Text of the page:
Jun 9, 2009 9:04 am

B-

 
I am trying to remember back to my first account.  I think it took me close to a month to open #1.  That is by far the hardest.  Just keep at it.  What eventually happens is someone just says "OK, let's do it now".  And you crap your pants 'cuz you have no idea what to do next.  But it gets much easier after that, mostly due to confidence.  But don't panick two weeks in.  As long as you are still making contacts, getting some appointments, etc., it will happen.
Jun 9, 2009 10:11 am

do yourself a favor. Have a friend or family member open an account. They may or may not need to put money in it right away but at least you will know how to open the account and be familiar with the forms. The last thing you want to do is have an appointment, get a new account and then look like a fool trying to figure out the paper work. It is just one less thing to worry about. This business is a contact game to start. Keep plugging away.

Jun 9, 2009 10:27 am

After 2 weeks I wouldn't start worrying about production and "getting the boot".  It is frustrating having no shows and what not but from when i was at Jones, the level of expectation on production is very minimal the first year.  Keep doing the work and things will start to fall into place.  

Jun 9, 2009 12:35 pm

Attitude is important, and that seems to be well covered here. Here are a few things that I've learned after a year.


-I never schedule appointments on Mondays. I found (and it may not be the same for everyone) that Monday has the highest rate of people that don't show for appointments. I don't know if it is because you can't talk to them the day before or what, but I rarely got a new prospect to sit down with me on a Monday. Use that day for pure prospecting.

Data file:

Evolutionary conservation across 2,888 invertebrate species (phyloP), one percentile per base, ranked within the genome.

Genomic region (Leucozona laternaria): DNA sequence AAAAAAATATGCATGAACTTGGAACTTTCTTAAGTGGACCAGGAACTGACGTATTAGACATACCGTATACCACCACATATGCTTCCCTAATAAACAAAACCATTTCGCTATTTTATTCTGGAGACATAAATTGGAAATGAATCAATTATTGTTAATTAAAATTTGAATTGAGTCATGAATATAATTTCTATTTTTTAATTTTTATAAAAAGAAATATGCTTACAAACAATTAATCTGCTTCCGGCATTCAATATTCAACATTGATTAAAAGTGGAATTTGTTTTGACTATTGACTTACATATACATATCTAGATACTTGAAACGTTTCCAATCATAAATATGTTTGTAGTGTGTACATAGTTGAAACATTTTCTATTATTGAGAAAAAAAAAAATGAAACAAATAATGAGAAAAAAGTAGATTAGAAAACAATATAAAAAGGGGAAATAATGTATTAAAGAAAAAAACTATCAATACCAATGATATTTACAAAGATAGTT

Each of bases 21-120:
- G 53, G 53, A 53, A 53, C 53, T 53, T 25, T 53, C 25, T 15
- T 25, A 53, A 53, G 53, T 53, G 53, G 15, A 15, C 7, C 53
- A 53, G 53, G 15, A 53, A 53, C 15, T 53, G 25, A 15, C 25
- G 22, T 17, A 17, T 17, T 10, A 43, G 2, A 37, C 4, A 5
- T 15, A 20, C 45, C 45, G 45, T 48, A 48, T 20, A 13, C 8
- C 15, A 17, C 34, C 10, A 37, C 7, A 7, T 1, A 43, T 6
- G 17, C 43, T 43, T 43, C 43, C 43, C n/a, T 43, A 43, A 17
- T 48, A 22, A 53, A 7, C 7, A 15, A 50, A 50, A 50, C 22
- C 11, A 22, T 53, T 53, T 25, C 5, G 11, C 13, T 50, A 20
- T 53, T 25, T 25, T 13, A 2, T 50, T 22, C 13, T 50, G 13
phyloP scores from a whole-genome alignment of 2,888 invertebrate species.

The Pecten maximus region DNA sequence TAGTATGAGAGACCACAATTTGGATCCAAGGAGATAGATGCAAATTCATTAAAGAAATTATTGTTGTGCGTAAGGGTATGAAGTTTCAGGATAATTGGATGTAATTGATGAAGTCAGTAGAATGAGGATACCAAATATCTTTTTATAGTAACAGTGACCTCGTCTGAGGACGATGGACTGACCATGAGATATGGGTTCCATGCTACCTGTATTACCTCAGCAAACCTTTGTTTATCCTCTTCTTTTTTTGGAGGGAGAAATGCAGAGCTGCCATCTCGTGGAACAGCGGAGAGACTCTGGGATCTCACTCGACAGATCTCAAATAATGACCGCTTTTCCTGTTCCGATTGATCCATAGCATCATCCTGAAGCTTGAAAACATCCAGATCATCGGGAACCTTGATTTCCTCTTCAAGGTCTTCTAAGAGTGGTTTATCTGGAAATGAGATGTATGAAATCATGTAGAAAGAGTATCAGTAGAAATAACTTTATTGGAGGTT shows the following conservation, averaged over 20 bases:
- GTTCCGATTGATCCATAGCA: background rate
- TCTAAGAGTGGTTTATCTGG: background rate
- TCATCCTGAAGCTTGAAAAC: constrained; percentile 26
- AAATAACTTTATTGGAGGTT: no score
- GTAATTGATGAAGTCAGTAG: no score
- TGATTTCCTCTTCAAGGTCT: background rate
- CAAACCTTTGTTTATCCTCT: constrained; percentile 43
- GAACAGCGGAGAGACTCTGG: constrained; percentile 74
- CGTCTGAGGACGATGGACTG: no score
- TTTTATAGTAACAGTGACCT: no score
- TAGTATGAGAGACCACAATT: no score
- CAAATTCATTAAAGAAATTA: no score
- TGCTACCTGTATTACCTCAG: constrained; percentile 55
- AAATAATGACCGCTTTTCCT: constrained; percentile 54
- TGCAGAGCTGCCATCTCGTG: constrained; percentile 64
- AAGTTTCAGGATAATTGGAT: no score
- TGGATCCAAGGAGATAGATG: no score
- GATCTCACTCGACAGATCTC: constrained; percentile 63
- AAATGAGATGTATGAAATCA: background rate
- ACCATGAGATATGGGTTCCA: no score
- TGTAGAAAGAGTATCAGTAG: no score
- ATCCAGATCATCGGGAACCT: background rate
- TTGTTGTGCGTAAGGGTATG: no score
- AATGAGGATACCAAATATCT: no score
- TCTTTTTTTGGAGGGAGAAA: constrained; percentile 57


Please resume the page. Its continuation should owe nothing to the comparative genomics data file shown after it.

-I was TERRIBLE at being able to properly qualify someone. People I thought were slam dunks were horrible prospects, and people that I thought would never do business with me opened accounts. In fact, one of the "f*** you's" I recieved early on ended up being a client after some persistance. Don't assume anything, good or bad, early on. You probably don't have a good idea of whether or not they are going to be a good match.
 
-No one prospect is going to make or break you. There were some people I thought I had to have, chased them forever, wasted a bunch of time, and never ended up doing business with them. There is A LOT of money out there ready to be gotten, especially since the economy has produced a lot of 401k's ready to be rolled over. If you get some bad luck and lose some prospects, don't think about it for too long. Learn something from it and move on.
 
- The sales process in this business seems very, very long. Two weeks is nothing. Some clients will take 6 months or more to be won. You may not see the benefit from the work you do now for a couple months, so don't think that a "not yet" is a "no".
 
I believe myself to be one of the 10% that will make it (not sure yet, I'll tell you in two more years), and I still go two weeks sometimes without opening an account or doing a significant amount of business. So, as said earlier, don't panic. Even terrible salespeople make a sale once in a while, so that first client is out there for you. Just keep your head down, and don't look at the picture too broadly. Do the work day-to-day, and the business will come.
Jun 9, 2009 12:45 pm

Baster,

I'm having a fair amount of luck opening accounts at an early stage (just a few weeks ahead of you).  So far what has worked for me is everything repeated above and....

 - Make sure you are having good conversations at their door.  Ask them what they are doing to prepare for their retirement.  If the say 401k - ask them what else. Make sure to offer to review their 401k for free.  I really try to set the expectation for follow ups and doing business.

- I still don't understand why someone makes an appt., I call to confirm, and then they are not at home.  Drives me nuts - I've been sending the appt. reminder post cards jones has and I think those are helping a bit since sometimes I forget to call and remind them :)

Just my two cents but keep in mind I'm as green as you!

Jun 10, 2009 3:41 pm

Bastermind,